The code for controlling the boat over a network interface works fine, but it's the Bluetooth connectivity stuff that is giving me lots of grief. Unfortunately Apple doesn't make it simple for developers to integrate Bluetooth into their software. Apple's "CoreBluetooth" libraries for low energy Bluetooth devices look promising, but they are quite a bit different than any other Bluetooth software I have done in the past for Android or the PC, so may require a lot of time to figure out. At this point I'm considering just setting it aside and moving on to other things.
The North American cell modem that was back ordered and scheduled to ship this week got delayed again, so I canceled that order and decided to look for an alternative. Similar standalone cell modems seemed to be priced at ~ $300 or more, but something like a Bell or Rogers turbo stick (for getting cell data on a tablet or laptop) were less than $100, although they required signing up for some sort of plan which I didn't look into. Since I already had the SIM card with 100 MBytes / month of data from Bell, I decided to just get an Android smart phone for a little over $100. It can be added to the boat for cell / data connectivity, communicating to the Raspberry Pi Compute module over Bluetooth. It will also afford some gigabytes of data storage.
There was a steering committee report released recently to the New Brunswick government that provides a good summary of the testing and results that have been accomplished in the Parlee Beach and surrounding area. The report itself is available here: http://www2.gnb.ca/content/dam/gnb/Departments/eco-bce/Promo/Parlee_Beach/pdfs/parlee_beach_water_quality_finalreport-e.pdf
The results indicated that the water quality at the beach location was nearly always within the safe limits specified in the Canadian Recreational Water Quality Guidelines (https://www.canada.ca/en/health-canada/services/publications/healthy-living/guidelines-canadian-recreational-water-quality-third-edition.html). The times when the limits were exceeded seemed to be strongly correlated with wind direction (higher bacteria concentrations were measured at the beach when the wind was from the north or northwest), and possibly some weaker correlation with tides, rainfall, and beach traffic. It was also interesting to note that the bacteria levels measured in the watershed around Shediac Bay were considerably higher than those measured at the beach itself. That could be why winds from the north or northwest resulted in higher concentrations of bacteria at the beach: the bacteria from the watershed were pushed back to the beach by the wind.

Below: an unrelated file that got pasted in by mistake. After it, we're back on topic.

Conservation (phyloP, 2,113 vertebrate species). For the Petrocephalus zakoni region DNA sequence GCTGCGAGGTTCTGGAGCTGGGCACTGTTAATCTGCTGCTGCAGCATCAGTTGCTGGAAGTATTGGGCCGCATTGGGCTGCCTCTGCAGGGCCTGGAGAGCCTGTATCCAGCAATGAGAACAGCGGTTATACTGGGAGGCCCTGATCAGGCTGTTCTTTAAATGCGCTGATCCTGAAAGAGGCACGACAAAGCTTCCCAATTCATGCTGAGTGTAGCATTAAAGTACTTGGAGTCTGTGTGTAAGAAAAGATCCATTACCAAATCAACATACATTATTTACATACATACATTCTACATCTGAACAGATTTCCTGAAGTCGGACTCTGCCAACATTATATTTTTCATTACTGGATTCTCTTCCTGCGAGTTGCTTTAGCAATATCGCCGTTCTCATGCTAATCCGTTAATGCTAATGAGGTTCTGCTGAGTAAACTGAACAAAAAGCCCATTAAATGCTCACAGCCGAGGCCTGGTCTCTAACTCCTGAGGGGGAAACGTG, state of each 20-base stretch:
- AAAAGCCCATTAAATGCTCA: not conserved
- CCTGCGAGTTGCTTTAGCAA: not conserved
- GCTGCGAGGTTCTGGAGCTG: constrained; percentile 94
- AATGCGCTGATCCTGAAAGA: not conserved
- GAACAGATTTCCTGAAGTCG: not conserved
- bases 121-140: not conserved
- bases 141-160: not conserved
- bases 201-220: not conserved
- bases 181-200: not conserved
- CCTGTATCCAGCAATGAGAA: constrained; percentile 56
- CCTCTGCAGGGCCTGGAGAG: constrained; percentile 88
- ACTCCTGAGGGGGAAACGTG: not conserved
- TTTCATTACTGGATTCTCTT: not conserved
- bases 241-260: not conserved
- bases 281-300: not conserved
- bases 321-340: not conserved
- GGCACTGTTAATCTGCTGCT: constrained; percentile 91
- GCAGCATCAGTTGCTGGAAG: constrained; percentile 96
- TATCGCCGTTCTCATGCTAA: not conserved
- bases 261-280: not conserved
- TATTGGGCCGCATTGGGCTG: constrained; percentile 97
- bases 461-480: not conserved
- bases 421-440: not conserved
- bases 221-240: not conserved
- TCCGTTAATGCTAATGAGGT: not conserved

So where does AMOS fit in with the testing that has been done so far and the recommendations for future work that the steering committee report described? The second recommendation that the report listed was to "Apply the hydrodynamic model to validate the transport paths related to actual discharges into the Bay (concentrations, volumes, weather conditions)." In addition to collecting samples at various locations in the Bay itself or in the surrounding rivers and streams, AMOS could be allowed to drift at various times and locations in order to estimate probable transport directions that bacteria might follow due to winds, tides, and currents. With a relatively rapid sample evaluation time (less than 12 hours vs. the current 48 hours) this might be able to provide a reasonable estimate of beach water quality, thereby accomplishing the 6th recommendation of the report: "Develop and validate a tool for predicting water quality, based on relevant environmental and meteorological data, which could be used by the Medical Officer of Health (MOH) to issue “No Swimming Advisories” at Parlee Beach. A predictive tool would address concerns with the 48-hour delay related to analyzing water quality samples". Of course, even better than a predictive tool would be a device for obtaining real-time bacteria concentrations on an ongoing, continuous basis. That is the long-term goal of AMOS.